How well do you know the specimen requirements for conducting a Brinell hardness test?
Hardness measurement is often peculiar to the test specimen or material, and certain specifications must be observed. These requirements often significantly affect the accuracy of the hardness measurement result. However, many hardness testing professionals still fall short when it comes to these requirements, which may result in errors during the Brinell test. Graciously, this article packs a lot of value as it gives you all the information you need concerning the specimen requirements for the Brinell hardness testing method.
I. Brinell Test
Considering the test specimen size and thickness when selecting an appropriate hardness test is critical. The Brinell hardness testing method is often the preferred method for coarse-grained surface specimens because it gives more accurate results for these categories of specimens. Yet, it requires using an optical instrument to correctly read and measure the indentation provided by the indenter on the application of the set load on the material surface. Furthermore, this test is standardized, which means the test procedures conform to standard specifications and documents like the ASTM E10 and ISO 6506 to ensure accuracy.
II. How to Carry out the Brinell Hardness Test?
To conduct a Brinell hardness test requires an indenter made from a hardened steel ball with a diameter of 10mm. The indenter applies a load range of 500kgf to 1,500kgf for soft materials but can apply as high as 3,000kgf for very large and thick materials. These loads are applied for 10 – 30 seconds, depending on whether the material is iron. By applying the load using a microscope, measuring the indentation on the material surface gives the impression diameter, which helps to calculate the Brinell hardness method. The Brinell hardness value formula is derived from the indentation’s surface area divided by the applied load.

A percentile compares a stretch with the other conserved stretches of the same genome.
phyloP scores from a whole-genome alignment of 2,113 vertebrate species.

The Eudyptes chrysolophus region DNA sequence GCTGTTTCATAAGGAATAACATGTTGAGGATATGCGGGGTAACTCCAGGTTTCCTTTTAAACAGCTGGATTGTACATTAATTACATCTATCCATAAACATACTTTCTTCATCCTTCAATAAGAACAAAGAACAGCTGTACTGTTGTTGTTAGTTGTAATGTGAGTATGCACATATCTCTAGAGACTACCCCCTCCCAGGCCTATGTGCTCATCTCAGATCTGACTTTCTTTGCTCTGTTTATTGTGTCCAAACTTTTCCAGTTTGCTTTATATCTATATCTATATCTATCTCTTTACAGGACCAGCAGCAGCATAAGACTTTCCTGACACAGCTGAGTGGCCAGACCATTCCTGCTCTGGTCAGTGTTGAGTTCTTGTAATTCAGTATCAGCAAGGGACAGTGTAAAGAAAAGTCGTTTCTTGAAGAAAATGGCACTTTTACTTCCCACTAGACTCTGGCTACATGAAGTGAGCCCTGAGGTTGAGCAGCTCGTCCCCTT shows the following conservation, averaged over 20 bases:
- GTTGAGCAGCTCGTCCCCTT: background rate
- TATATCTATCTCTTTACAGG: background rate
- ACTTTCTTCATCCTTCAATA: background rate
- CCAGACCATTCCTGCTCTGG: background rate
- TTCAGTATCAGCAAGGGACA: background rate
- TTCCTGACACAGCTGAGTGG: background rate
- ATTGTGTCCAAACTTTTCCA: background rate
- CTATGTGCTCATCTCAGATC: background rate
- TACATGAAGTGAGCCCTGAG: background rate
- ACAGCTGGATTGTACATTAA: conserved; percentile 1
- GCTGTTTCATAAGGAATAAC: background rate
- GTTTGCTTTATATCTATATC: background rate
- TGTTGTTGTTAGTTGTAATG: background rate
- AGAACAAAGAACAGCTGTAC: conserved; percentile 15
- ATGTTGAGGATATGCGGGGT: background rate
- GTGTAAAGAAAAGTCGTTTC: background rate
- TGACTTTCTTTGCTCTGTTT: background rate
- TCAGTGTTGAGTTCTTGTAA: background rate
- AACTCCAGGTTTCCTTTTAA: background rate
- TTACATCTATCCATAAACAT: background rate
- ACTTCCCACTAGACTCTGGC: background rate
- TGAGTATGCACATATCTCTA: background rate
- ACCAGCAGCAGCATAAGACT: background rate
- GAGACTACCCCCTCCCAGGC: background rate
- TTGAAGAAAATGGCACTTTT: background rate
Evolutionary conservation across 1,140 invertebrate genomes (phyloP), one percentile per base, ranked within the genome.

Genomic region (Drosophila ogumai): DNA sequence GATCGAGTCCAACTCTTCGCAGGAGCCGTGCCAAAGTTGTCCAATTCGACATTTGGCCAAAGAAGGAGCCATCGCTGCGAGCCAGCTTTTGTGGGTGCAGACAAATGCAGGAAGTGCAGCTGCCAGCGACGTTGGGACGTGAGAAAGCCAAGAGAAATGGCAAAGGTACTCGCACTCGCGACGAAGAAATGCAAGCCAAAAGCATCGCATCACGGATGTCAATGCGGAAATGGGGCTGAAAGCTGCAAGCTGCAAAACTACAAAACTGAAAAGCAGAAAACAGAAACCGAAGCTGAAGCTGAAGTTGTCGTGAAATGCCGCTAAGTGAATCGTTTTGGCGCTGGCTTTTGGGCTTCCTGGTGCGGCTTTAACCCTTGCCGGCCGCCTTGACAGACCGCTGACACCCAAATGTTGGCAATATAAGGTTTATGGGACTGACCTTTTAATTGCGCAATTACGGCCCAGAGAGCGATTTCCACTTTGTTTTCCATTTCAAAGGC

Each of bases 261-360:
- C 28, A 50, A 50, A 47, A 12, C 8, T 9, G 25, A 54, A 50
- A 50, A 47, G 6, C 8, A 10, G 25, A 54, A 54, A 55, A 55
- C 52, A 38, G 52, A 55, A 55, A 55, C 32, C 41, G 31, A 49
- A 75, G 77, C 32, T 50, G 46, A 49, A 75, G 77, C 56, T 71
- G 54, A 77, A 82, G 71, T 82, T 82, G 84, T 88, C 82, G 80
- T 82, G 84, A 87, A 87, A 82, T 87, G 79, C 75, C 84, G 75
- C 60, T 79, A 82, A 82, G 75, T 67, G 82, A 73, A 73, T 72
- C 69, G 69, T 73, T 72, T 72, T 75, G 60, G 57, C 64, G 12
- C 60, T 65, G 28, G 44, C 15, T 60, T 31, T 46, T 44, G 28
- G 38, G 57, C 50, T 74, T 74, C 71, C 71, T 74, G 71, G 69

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III. Specimen Requirements for the Brinell Test Method
Complying with specific specimen requirements is essential to carrying out the Brinell test. These requirements often involve specimen preparations and placement, including proper cleaning of the specimen support platform to ensure the specimen is parallel to the surface of the support. Though there is no need to polish the specimen’s surface high level due to its large indentation load, you must still ensure that the surface is relatively smooth, and the required level is adequate. However, you must ensure the specimen is adequately clamped to the support platform to avoid movement due to surrounding vibrations and shocks that can cause inaccurate hardness measurement results.
Related Article: What are the Specimen Requirements for the Rockwell Method?
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IV. What Surface Condition is Necessary for Brinell Test?
Though the surface of the specimen is often large in a Brinell test, and the impression made by the indentation is usually deep, there is still a need to prepare the surface before carrying out the test. The specimen preparation required for the Brinell hardness test can include machining, grindings, polishing, and lapping. However, the surface finish will not be as high as with the Vickers method, where no surface roughness can be tolerated.
V. What is the Minimum Thickness of the Specimen Required in the Brinell Hardness Test?
To ensure that the indentation does not puncture through the material surface, given that the Brinell method applies a large load for indentation, the applicable standards give certain thickness requirements. For instance, the ASTM standards specify that the specimen should have a minimum of ten times the indentation depth. Also, the ISO standards stipulate a minimum of eight times the indentation depth for the specimen thickness. These standards ensure that the load does not deform the specimen beyond measurable conditions.
VI. How Load is Applied to the Specimen in Brinell Hardness Test?
Load application for specimens in a Brinell test is often similar to popular methods like the Rockwell and Vickers hardness tests but differs from methods like the Leebs. Brinell test applies the loads directly to the specimen’s surface using a ball indenter with weights of 500kgf to 1,500kgf for softer materials and up to 3,000kgf for thicker materials. These loads are often applied for 10 to 15 seconds for softer materials and up to 30 seconds for thicker materials.
In conclusion, the Brinell hardness test methods have specimen requirements that contribute immensely to the accuracy of the test. These requirements include surface preparations like grinding and machining, which are often minimal due to the large size of the material and the loads applied. Also, the minimum thickness requirements specified by the relevant standards help to ensure that the load does not punch through the specimen during the loading stages. Ultimately, you want to carefully consider these requirements to ensure that you arrive at an accurate result for your Brinell hardness test.